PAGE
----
Sadly your description of Moffet makes it sound like in spite of what several Whovians I trust have told me, if I started watching now I would see more of what made Rose drive me crazy.

    • coys

      Rose Tyler was a major turn off. (Did she exist for any reason other than to be helpless and need rescuing?)

      There were some reasons, but they are spoilers so I wont go into them. However basically you’re right, and that’s been the case since day 1 of Doctor Who and it’s never been entirely got over.
      http://en.wikipedia.org/wiki/Susan_Foreman#Conception_and_development

      The did do something different with the 4th Doctor (Tom Baker) and Leela, the jungle hunter from a post apocalyptic Earth, and with 7th Doctor (Sylvester McCoy) and Ace, the 80s punk who likes to hit stuff with a baseball bat. I think the aggressive & impulsive companion plays well of the calm and wily Doctor, but the people who run the show don’t seem to want to use that.

      At this stage in the evolution of Doctor Who, I spend more time fantasising about a woman being given the writer/show runner job in place of Steven Moffat, rather than which actress would be my ideal Doctor.

      (none of which should be taken to mean I don’t spend a lot of time fantasising about my ideal Doctors, male or female, my ideal companions, my ideal opening credits, TARDIS interior design…)

      People need to stop suggesting Sue Perkins to play Doctor Who. Sue Perkins is a great comedian, and an engaging and likeable TV presenter, but as an actor she is adequate and nothing more. Did people not see her sitcom?? The only reason people suggest her is because she looks a bit like David Tennant.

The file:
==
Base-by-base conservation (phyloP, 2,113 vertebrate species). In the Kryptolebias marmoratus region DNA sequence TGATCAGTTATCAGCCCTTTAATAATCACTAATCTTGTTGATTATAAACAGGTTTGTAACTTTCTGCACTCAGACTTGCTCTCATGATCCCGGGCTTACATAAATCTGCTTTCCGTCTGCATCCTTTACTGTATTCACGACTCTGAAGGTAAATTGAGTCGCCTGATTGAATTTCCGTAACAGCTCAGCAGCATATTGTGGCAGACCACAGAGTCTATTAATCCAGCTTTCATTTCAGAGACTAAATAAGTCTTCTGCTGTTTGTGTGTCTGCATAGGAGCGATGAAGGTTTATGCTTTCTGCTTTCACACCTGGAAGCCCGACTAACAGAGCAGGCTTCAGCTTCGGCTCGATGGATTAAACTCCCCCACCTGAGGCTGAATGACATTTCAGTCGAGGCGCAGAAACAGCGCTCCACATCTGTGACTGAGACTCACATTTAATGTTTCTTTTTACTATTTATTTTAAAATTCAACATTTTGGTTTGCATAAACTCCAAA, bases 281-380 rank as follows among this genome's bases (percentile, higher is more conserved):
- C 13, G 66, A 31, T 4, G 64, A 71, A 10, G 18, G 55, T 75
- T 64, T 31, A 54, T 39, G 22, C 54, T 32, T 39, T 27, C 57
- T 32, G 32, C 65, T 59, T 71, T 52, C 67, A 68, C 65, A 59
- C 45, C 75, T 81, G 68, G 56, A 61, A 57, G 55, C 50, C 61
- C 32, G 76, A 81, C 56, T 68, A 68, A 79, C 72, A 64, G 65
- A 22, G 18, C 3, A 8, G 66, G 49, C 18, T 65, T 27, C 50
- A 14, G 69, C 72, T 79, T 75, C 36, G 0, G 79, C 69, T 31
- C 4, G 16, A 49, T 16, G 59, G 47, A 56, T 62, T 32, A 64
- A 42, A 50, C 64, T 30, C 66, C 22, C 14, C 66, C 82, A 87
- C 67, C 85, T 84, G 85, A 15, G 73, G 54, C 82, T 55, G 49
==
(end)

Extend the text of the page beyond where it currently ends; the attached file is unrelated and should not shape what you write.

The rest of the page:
• redpesto

    You’re assuming that Moffat would write the regeneration epsiode. Trouble is, if – for example – Mark Gatiss took over as showrunner, would that solve the problem or would the focus simply become ‘Doctor Who needs a female showrunner’ (as well as a female Doctor…and a female companion…and the return of the Rani…and so on)?

    On the other hand, I can imagine the regeneration taking place and the Doctor simply saying: ‘Well, this is new’ (cue theme music; roll end credits) and then everybody will spend the next few seasons acting as if nothing had happened beyond ‘Oh, you’ve regenerated’ (and yes, that includes River Song’s reaction despite being married to the 11th Doctor).

    Failing that, there’s always Tilda Swinton as Orlando.

  • Andrea Harris

    I have to agree. Moffat writes traditional female characters well enough, but it’s not like we have a dearth of Spunky Ingenues, Stalwart Loyal Wives, Worried Mothers, and Mystery Love Interests in media. He has a way of introducing these concepts at first in a way that makes them seem strange and new (Mystery Woman Love Interest? Let’s have her last meeting with the Doctor be his first, before he had actually met her! Ooh!) only to ruin them when he drags them back in for the long run (oh here’s River Song again, ooh she’s in love with the Doctorzzzzz…. *coma*).

    And actually he has written a female Doctor — in the Curse of Fatal Death short, only she came in at the very end, and went away arm in arm with the (still male, despite Dalek boobs) Master. It was very funny for a bit of temporary froth, but I shudder to think what would have happened if that story had gone on until we were sick of the sight of Joanna Lumley and Jonathan Pryce. (I would kill anyone who made me sick of Joanna Lumley.)